WASHINGTON – President Bush isn't getting one. Attorney General John Ashcroft (search) isn't getting one.
But many members on Capitol Hill are reaching out for flu shots despite a major shortage that will leave the United States shy of about 45 million inoculations this year. Despite the deficit in influenza vaccines, the result of a contamination in the doses produced by British-owned Chiron Corp. (search), about 2,000 shots are available to members and staffers on Capitol Hill at no charge.
Most of those vaccinated do not fall into the traditionally high-risk categories of the very young and the very old, though some congressional members would qualify for the latter category. The Centers for Disease Control and Prevention (search) laid out guidelines threatening doctors with penalties if they give the serum out to lower-risk people before treating as many high-risk individuals as wish to be vaccinated.
But Dr. John F. Eisold, the House attending physician, said he considers all legislative members to be in the "high-risk" given the number of people they encounter on a daily basis. This being election season, many members are exposed to even more people than usual, either campaigning for their own re-election or stumping for other candidates.
"They meet with people every day," one staffer in the doctor's office told FOX News. "Think about it ... you could have 100 different countries represented on any given day on Capitol Hill. You have members meeting and shaking hands with foreign leaders ... and then you have them going home to their districts shaking hands with constituents ... which is why we have always encouraged members to get their flu shots."
But Rep. Chris Van Hollen, D-Md., wrote Eisold and said he thinks the doctor's recommendation is wrong.
"Members of Congress should set an example for the American people in following the guidelines issued by the Centers for Disease Control and Prevention. I don't believe that frequent contact with the public should make Members of Congress or their staff exceptions to the CDC guidelines," Van Hollen wrote.
Rep. Harold Ford, D-Tenn., who did not get a flu shot before heading out Wednesday to campaign with vice presidential candidate John Edwards, said that only 2,000 people on Capitol Hill will be able to receive shots. Normally, that number is about 9,000. But he suggested the vaccines go elsewhere.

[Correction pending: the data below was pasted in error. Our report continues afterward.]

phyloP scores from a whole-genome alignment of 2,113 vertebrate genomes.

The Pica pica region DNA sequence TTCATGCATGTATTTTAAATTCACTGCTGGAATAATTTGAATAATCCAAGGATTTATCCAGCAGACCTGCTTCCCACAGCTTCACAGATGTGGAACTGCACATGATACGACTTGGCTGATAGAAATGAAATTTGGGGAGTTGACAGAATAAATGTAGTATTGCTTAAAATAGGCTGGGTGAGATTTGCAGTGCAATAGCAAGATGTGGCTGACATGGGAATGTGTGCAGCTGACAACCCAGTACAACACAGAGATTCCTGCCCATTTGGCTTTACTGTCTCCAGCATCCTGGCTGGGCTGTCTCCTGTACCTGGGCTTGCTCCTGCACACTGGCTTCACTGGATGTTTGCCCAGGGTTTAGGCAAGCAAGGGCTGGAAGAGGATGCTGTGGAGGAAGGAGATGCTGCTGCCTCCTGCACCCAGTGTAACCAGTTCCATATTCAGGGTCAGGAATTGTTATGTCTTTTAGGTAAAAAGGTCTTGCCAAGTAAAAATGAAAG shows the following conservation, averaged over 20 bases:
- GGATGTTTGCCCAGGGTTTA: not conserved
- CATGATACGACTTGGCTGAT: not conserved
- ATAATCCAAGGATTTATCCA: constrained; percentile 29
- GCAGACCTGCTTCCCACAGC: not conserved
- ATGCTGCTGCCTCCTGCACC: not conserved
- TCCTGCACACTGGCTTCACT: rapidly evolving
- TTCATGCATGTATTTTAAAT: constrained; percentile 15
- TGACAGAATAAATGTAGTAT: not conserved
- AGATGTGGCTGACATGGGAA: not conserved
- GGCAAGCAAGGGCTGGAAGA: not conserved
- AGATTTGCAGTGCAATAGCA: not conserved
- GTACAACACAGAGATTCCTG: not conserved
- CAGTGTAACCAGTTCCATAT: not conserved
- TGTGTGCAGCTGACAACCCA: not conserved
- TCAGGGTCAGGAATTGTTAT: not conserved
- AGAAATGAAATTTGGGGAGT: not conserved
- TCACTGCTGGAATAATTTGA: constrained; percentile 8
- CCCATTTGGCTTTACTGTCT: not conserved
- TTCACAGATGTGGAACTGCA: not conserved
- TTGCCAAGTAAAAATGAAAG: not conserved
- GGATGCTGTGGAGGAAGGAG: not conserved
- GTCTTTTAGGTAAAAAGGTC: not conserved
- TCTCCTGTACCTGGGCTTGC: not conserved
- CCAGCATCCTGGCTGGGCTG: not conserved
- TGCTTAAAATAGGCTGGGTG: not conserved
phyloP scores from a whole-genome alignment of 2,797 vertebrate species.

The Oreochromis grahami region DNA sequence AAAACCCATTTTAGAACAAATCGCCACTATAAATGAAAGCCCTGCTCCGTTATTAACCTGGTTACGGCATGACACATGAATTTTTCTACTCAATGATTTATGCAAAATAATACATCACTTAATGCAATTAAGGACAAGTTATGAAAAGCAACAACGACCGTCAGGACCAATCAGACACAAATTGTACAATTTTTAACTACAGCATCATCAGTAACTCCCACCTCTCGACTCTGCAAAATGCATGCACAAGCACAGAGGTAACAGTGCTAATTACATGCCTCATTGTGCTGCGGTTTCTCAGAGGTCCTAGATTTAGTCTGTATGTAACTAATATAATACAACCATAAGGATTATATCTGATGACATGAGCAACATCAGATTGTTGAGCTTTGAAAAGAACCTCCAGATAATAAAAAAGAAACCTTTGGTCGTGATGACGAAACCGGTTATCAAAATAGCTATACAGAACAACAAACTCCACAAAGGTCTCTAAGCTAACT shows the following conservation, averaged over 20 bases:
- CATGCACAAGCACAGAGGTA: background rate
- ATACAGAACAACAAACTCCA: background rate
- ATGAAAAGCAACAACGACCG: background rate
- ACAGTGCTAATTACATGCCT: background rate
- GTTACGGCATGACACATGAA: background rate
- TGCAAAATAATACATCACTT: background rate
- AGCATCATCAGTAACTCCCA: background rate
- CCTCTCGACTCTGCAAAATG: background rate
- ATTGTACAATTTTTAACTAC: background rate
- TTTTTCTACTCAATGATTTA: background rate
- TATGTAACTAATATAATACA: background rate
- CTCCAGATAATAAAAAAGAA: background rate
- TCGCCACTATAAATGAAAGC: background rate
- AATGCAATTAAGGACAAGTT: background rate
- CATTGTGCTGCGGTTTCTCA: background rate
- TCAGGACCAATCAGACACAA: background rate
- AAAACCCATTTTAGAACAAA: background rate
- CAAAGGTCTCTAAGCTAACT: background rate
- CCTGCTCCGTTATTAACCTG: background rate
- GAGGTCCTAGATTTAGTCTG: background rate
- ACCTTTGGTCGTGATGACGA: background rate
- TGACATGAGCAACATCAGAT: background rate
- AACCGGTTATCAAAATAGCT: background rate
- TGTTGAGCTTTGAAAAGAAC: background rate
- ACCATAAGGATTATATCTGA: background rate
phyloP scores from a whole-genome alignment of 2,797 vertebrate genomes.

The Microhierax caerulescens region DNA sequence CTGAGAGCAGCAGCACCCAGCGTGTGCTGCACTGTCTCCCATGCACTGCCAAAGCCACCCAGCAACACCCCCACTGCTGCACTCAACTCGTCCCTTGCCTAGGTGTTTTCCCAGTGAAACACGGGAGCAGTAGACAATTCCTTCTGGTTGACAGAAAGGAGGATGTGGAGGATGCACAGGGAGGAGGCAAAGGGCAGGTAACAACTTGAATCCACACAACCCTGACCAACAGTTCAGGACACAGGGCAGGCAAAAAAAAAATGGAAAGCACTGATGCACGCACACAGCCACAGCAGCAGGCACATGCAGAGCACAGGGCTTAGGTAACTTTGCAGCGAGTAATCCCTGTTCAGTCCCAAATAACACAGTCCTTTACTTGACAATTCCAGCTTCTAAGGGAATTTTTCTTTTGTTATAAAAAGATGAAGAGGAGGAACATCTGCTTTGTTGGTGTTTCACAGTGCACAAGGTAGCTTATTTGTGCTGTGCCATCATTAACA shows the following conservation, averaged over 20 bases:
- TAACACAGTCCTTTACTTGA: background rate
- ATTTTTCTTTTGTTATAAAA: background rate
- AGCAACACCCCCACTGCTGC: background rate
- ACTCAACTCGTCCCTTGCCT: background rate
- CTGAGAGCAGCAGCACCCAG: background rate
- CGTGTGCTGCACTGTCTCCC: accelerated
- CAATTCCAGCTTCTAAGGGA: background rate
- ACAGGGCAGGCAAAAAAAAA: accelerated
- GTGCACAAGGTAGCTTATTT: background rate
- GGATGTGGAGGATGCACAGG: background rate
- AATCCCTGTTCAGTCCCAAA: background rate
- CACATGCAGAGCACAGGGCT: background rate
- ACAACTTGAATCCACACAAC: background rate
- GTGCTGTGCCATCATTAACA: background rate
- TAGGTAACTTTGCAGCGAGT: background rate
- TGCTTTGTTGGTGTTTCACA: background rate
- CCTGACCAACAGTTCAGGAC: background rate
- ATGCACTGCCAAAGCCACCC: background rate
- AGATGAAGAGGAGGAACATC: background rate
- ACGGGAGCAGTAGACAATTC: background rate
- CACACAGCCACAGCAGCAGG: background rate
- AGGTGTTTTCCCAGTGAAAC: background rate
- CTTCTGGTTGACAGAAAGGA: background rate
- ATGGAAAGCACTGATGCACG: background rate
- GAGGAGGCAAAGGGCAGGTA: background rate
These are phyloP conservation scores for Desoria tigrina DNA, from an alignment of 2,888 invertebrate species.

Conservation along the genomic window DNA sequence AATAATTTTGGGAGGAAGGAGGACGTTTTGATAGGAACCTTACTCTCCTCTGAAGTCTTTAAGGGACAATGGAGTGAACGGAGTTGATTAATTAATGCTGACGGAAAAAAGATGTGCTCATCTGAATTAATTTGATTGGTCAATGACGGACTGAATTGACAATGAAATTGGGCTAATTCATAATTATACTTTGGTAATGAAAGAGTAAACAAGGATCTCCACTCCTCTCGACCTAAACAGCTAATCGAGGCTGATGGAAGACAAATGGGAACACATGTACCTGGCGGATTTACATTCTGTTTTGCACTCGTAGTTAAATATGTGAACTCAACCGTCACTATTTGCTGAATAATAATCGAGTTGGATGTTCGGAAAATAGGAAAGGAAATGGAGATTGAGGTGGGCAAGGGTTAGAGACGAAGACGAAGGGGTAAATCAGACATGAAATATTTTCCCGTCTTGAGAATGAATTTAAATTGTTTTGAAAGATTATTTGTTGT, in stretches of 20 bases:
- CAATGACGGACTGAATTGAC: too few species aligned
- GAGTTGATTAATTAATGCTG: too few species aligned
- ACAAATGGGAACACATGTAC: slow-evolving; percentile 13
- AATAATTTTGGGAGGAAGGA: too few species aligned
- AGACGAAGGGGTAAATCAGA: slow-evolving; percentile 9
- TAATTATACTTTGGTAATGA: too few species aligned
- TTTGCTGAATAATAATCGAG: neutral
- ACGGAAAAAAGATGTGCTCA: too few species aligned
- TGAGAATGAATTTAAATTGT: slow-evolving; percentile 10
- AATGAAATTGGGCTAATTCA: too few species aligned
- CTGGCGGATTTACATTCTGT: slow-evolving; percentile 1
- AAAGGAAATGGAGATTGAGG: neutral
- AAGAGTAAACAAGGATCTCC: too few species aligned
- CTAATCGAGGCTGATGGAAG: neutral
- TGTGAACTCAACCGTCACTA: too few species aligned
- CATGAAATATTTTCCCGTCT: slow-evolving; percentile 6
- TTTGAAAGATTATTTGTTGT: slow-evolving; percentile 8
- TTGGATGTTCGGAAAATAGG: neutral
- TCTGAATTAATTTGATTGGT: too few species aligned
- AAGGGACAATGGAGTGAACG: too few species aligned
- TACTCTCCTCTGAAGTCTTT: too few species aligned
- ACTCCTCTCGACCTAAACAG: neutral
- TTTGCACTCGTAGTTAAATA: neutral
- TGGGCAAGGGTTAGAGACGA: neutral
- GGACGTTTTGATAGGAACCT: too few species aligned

"If indeed we have ... extra vaccinations or an overthrow of reserve vaccinations on the Hill, perhaps we should donate them to clinics across the country, including in my district in Memphis and west Tennessee that frankly are running low for those populations of people, including seniors and pregnant women, who need it most," Ford said.
Rep. David Dreier, R-Calif., said that he got a shot after recessing from the negotiations taking place over the intelligence reform bill conference. Sen. Joe Lieberman, D-Conn., who also was in those meetings, said he hadn't gotten one but may reconsider his decision.
"I haven't had a flu shot because I didn't see myself in the category of priorities. This is a way to declare that I'm younger than 65," joked Lieberman, 64. "But I'm going to talk to the Senate physician today."
In fact, the shortage of the vaccine has been used as a political tool in the presidential race and elsewhere. Out on the campaign trail on Tuesday, Massachusetts Sen. John Kerry told Florida seniors that the administration's failure to foresee potential shortages shows their lack of preparedness for emergencies.
"If you can't get flu vaccines to Americans, how are you going to protect them against bioterrorism? If you can't get flu vaccines to Americans, what kind of health care program are you running?" Kerry asked.
In St. Petersburg, Fla., on Tuesday, Bush tried to calm fears about flu-vaccine shortages that he said were caused by a "major manufacturing defect."
"I know there are some here who are worried about the flu season," Bush told supporters in a stadium at a baseball training camp. "I want to assure them that our government is doing everything to help older Americans and children get their shots despite the major manufacturing defect that caused this problem."
Ford said that it's not a matter of playing the blame game. "But someone needs to be held accountable for this. We need to hold that person accountable or those persons accountable at the appropriate time. In the meantime, we need to figure out how we provide the vaccinations to the populations that need it most," he said.
Bush said Tuesday that 4 million shots for children will be shipped in the coming weeks. Federal health officials said 2.6 million more shots will be available in January, the height of flu season. Between vaccines and antiviral drugs, enough medicine will be available to treat 100 million people this flu season, Secretary of Health and Human Services Tommy Thompson said Tuesday.
FOX News' Julie Asher contributed to this report.